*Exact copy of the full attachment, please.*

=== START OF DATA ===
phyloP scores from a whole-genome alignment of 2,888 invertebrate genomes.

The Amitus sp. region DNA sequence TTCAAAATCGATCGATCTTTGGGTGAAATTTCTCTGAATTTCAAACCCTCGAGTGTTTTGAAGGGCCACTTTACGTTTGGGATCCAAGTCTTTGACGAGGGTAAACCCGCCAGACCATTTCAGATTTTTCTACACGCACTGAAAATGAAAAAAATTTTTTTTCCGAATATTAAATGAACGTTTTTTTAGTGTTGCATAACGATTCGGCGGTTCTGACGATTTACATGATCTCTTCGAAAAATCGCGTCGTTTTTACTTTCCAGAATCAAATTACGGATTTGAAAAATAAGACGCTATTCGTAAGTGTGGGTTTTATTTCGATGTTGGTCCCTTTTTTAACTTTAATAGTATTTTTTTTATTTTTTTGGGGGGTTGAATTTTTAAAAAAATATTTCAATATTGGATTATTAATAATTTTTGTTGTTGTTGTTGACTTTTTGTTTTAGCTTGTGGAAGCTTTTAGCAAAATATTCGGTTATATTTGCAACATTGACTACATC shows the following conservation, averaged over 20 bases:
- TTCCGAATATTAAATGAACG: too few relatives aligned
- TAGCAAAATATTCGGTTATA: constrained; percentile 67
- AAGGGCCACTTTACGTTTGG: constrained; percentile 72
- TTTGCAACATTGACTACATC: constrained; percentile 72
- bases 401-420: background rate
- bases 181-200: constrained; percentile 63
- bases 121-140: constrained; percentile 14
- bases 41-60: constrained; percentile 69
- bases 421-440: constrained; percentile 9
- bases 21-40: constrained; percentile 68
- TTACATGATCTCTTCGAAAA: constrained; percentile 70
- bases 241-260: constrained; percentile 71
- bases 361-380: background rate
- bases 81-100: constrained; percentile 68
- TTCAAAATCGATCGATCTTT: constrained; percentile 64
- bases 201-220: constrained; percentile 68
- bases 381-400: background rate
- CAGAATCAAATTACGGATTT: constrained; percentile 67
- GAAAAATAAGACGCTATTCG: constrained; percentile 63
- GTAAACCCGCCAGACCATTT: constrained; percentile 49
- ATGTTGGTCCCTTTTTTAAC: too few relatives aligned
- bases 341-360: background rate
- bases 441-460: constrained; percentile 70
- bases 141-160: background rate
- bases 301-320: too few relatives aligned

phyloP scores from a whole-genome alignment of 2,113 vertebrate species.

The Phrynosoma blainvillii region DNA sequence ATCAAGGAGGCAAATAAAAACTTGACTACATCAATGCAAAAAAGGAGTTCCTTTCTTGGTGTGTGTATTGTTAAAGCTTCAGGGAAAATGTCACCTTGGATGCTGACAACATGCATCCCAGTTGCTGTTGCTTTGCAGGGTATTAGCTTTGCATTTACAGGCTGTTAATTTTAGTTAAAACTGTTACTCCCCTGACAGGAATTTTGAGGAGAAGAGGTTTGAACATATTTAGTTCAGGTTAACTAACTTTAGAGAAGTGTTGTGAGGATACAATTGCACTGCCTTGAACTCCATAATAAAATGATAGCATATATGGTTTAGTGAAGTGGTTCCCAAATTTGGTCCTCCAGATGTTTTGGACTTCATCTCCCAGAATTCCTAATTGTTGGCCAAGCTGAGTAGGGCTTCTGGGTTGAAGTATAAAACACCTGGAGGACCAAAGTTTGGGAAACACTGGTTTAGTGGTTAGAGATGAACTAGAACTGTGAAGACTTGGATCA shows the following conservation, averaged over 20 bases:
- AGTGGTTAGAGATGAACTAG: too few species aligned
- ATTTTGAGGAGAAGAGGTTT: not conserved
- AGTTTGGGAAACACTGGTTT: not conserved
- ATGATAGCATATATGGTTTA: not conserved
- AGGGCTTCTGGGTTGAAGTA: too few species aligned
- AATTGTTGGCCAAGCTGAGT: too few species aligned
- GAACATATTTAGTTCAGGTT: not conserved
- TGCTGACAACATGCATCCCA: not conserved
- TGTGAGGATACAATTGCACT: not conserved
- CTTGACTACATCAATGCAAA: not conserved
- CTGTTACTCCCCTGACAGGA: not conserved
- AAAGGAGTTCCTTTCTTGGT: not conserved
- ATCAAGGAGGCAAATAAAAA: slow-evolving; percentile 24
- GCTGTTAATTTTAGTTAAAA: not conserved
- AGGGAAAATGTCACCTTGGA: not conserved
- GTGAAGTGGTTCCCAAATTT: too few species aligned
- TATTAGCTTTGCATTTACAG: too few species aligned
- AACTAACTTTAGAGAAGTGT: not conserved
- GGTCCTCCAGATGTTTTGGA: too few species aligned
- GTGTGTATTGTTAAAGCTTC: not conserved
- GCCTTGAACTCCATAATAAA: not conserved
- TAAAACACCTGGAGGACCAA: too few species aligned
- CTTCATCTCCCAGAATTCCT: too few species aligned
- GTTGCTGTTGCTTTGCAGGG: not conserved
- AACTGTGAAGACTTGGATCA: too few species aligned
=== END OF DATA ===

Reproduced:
phyloP scores from a whole-genome alignment of 2,888 invertebrate genomes.

The Amitus sp. region DNA sequence TTCAAAATCGATCGATCTTTGGGTGAAATTTCTCTGAATTTCAAACCCTCGAGTGTTTTGAAGGGCCACTTTACGTTTGGGATCCAAGTCTTTGACGAGGGTAAACCCGCCAGACCATTTCAGATTTTTCTACACGCACTGAAAATGAAAAAAATTTTTTTTCCGAATATTAAATGAACGTTTTTTTAGTGTTGCATAACGATTCGGCGGTTCTGACGATTTACATGATCTCTTCGAAAAATCGCGTCGTTTTTACTTTCCAGAATCAAATTACGGATTTGAAAAATAAGACGCTATTCGTAAGTGTGGGTTTTATTTCGATGTTGGTCCCTTTTTTAACTTTAATAGTATTTTTTTTATTTTTTTGGGGGGTTGAATTTTTAAAAAAATATTTCAATATTGGATTATTAATAATTTTTGTTGTTGTTGTTGACTTTTTGTTTTAGCTTGTGGAAGCTTTTAGCAAAATATTCGGTTATATTTGCAACATTGACTACATC shows the following conservation, averaged over 20 bases:
- TTCCGAATATTAAATGAACG: too few relatives aligned
- TAGCAAAATATTCGGTTATA: constrained; percentile 67
- AAGGGCCACTTTACGTTTGG: constrained; percentile 72
- TTTGCAACATTGACTACATC: constrained; percentile 72
- bases 401-420: background rate
- bases 181-200: constrained; percentile 63
- bases 121-140: constrained; percentile 14
- bases 41-60: constrained; percentile 69
- bases 421-440: constrained; percentile 9
- bases 21-40: constrained; percentile 68
- TTACATGATCTCTTCGAAAA: constrained; percentile 70
- bases 241-260: constrained; percentile 71
- bases 361-380: background rate
- bases 81-100: constrained; percentile 68
- TTCAAAATCGATCGATCTTT: constrained; percentile 64
- bases 201-220: constrained; percentile 68
- bases 381-400: background rate
- CAGAATCAAATTACGGATTT: constrained; percentile 67
- GAAAAATAAGACGCTATTCG: constrained; percentile 63
- GTAAACCCGCCAGACCATTT: constrained; percentile 49
- ATGTTGGTCCCTTTTTTAAC: too few relatives aligned
- bases 341-360: background rate
- bases 441-460: constrained; percentile 70
- bases 141-160: background rate
- bases 301-320: too few relatives aligned

phyloP scores from a whole-genome alignment of 2,113 vertebrate species.

The Phrynosoma blainvillii region DNA sequence ATCAAGGAGGCAAATAAAAACTTGACTACATCAATGCAAAAAAGGAGTTCCTTTCTTGGTGTGTGTATTGTTAAAGCTTCAGGGAAAATGTCACCTTGGATGCTGACAACATGCATCCCAGTTGCTGTTGCTTTGCAGGGTATTAGCTTTGCATTTACAGGCTGTTAATTTTAGTTAAAACTGTTACTCCCCTGACAGGAATTTTGAGGAGAAGAGGTTTGAACATATTTAGTTCAGGTTAACTAACTTTAGAGAAGTGTTGTGAGGATACAATTGCACTGCCTTGAACTCCATAATAAAATGATAGCATATATGGTTTAGTGAAGTGGTTCCCAAATTTGGTCCTCCAGATGTTTTGGACTTCATCTCCCAGAATTCCTAATTGTTGGCCAAGCTGAGTAGGGCTTCTGGGTTGAAGTATAAAACACCTGGAGGACCAAAGTTTGGGAAACACTGGTTTAGTGGTTAGAGATGAACTAGAACTGTGAAGACTTGGATCA shows the following conservation, averaged over 20 bases:
- AGTGGTTAGAGATGAACTAG: too few species aligned
- ATTTTGAGGAGAAGAGGTTT: not conserved
- AGTTTGGGAAACACTGGTTT: not conserved
- ATGATAGCATATATGGTTTA: not conserved
- AGGGCTTCTGGGTTGAAGTA: too few species aligned
- AATTGTTGGCCAAGCTGAGT: too few species aligned
- GAACATATTTAGTTCAGGTT: not conserved
- TGCTGACAACATGCATCCCA: not conserved
- TGTGAGGATACAATTGCACT: not conserved
- CTTGACTACATCAATGCAAA: not conserved
- CTGTTACTCCCCTGACAGGA: not conserved
- AAAGGAGTTCCTTTCTTGGT: not conserved
- ATCAAGGAGGCAAATAAAAA: slow-evolving; percentile 24
- GCTGTTAATTTTAGTTAAAA: not conserved
- AGGGAAAATGTCACCTTGGA: not conserved
- GTGAAGTGGTTCCCAAATTT: too few species aligned
- TATTAGCTTTGCATTTACAG: too few species aligned
- AACTAACTTTAGAGAAGTGT: not conserved
- GGTCCTCCAGATGTTTTGGA: too few species aligned
- GTGTGTATTGTTAAAGCTTC: not conserved
- GCCTTGAACTCCATAATAAA: not conserved
- TAAAACACCTGGAGGACCAA: too few species aligned
- CTTCATCTCCCAGAATTCCT: too few species aligned
- GTTGCTGTTGCTTTGCAGGG: not conserved
- AACTGTGAAGACTTGGATCA: too few species aligned